Tabulation, annotation, analytic rewriting of the score are essential graphic and textual operations of any analysis of performance. They allow the analyst to visualize some of the phenomena that form the object of the analysis and make them readable. So doing, they pertain both to the product of a singular listening experience -- that of the author with his tools of analysis -- and to the matrix of a reproduction of the experience -- the understanding of the analytical text by the reader.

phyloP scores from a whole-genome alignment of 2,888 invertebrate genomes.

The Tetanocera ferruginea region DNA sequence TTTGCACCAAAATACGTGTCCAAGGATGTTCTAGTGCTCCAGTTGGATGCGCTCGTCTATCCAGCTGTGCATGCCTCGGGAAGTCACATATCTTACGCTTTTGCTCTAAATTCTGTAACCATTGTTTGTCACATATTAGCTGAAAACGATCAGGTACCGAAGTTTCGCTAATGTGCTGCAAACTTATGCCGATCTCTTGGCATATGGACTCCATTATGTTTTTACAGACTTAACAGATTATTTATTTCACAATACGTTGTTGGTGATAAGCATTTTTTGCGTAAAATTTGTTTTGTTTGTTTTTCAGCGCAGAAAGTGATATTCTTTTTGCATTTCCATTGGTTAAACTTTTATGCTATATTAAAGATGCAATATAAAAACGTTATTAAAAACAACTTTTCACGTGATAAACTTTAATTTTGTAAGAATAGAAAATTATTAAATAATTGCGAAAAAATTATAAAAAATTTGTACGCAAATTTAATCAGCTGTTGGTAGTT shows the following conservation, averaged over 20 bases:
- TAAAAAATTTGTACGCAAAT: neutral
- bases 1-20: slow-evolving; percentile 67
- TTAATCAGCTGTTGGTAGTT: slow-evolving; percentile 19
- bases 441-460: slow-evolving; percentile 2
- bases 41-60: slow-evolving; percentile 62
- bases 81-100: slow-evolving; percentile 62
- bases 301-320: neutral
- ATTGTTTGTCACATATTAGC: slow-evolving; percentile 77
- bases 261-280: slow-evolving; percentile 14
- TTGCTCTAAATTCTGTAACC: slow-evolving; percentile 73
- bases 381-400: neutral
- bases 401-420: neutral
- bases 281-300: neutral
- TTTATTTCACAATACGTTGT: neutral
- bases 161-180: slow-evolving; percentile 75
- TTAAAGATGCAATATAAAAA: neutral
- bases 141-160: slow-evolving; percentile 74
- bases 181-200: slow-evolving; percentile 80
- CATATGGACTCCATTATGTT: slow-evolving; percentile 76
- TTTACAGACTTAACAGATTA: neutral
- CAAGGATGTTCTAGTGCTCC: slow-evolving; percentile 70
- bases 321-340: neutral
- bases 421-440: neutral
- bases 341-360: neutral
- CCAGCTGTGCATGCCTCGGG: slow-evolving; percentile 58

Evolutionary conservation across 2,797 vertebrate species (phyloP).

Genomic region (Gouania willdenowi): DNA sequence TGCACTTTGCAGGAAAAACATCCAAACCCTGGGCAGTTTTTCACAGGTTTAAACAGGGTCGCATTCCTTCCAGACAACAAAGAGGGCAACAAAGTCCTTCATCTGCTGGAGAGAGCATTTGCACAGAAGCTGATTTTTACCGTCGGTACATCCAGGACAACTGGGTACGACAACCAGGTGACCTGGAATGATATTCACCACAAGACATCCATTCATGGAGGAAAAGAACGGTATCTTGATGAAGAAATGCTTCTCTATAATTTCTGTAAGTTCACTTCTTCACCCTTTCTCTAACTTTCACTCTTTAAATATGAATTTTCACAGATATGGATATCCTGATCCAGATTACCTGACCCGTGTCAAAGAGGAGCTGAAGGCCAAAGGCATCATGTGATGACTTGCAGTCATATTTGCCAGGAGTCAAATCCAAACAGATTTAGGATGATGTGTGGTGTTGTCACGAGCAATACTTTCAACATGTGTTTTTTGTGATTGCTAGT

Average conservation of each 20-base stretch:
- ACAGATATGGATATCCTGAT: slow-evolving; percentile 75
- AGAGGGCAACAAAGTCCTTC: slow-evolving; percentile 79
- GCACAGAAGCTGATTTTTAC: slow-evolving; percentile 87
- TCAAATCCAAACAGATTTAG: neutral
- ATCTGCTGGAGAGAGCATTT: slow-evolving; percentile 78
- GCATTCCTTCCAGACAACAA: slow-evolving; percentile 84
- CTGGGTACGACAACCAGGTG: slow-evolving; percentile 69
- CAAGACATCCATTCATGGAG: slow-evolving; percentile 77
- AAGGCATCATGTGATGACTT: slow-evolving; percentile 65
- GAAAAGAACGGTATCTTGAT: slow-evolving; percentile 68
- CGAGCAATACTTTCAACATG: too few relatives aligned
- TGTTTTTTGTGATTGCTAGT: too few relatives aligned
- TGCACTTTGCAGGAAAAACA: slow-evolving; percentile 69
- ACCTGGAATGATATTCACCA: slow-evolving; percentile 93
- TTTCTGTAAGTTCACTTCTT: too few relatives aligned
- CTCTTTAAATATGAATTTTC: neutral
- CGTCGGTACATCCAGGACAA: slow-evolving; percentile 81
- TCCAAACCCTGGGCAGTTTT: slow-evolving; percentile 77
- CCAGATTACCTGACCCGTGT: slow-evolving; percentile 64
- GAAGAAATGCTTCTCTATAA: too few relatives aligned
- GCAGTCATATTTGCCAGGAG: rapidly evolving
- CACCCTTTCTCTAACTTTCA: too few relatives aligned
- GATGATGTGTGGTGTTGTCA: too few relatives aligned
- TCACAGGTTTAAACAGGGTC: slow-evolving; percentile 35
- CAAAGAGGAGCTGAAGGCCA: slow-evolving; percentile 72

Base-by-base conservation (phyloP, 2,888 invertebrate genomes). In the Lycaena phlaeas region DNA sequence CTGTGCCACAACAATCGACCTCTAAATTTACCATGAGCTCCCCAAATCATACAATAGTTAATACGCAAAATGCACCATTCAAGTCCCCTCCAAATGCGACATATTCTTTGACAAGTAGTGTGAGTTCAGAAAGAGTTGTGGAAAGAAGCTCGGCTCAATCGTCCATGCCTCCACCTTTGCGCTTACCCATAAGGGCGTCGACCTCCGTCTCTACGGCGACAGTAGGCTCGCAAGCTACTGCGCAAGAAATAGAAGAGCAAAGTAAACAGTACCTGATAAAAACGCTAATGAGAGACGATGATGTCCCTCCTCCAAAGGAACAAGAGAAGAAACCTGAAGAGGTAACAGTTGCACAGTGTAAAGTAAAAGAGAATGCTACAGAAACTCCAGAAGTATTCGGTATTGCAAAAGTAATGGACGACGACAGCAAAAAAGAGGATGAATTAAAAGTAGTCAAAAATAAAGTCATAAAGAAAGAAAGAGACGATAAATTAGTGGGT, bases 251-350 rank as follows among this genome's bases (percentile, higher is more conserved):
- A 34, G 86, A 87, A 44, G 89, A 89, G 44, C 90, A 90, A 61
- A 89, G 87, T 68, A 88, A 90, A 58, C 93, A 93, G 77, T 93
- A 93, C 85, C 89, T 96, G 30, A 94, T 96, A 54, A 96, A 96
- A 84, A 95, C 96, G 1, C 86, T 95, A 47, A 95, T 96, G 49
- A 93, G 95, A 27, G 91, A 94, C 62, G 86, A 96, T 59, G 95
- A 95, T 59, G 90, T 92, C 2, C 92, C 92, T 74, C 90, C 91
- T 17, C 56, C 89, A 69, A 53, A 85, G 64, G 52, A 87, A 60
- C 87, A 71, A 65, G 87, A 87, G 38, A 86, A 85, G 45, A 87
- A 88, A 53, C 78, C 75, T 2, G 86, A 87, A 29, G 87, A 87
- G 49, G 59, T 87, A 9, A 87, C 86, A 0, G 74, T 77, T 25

These characteristics of the processus of analysis are questioned here starting from computerized comparisons of performances, realized in the Ircam in the frame of the conception of a software allowing representation and manupulation of the measurements of note durations in multiple performances of the first Prelude of WTC I. Such a device allows varying the modalities of representation of a set of informations resulting from the measurements, directing the auditive attention, with the help of these representations, towards phenomena that would otherwise remain unheard, and keeping track of the path that led to the production of a fact of analysis. If such properties are privileged characteristics of electronic data processing and of computerized assistance to the analysis of performance, it seems possible and desirable to put them in evidence in other analytical processes as well.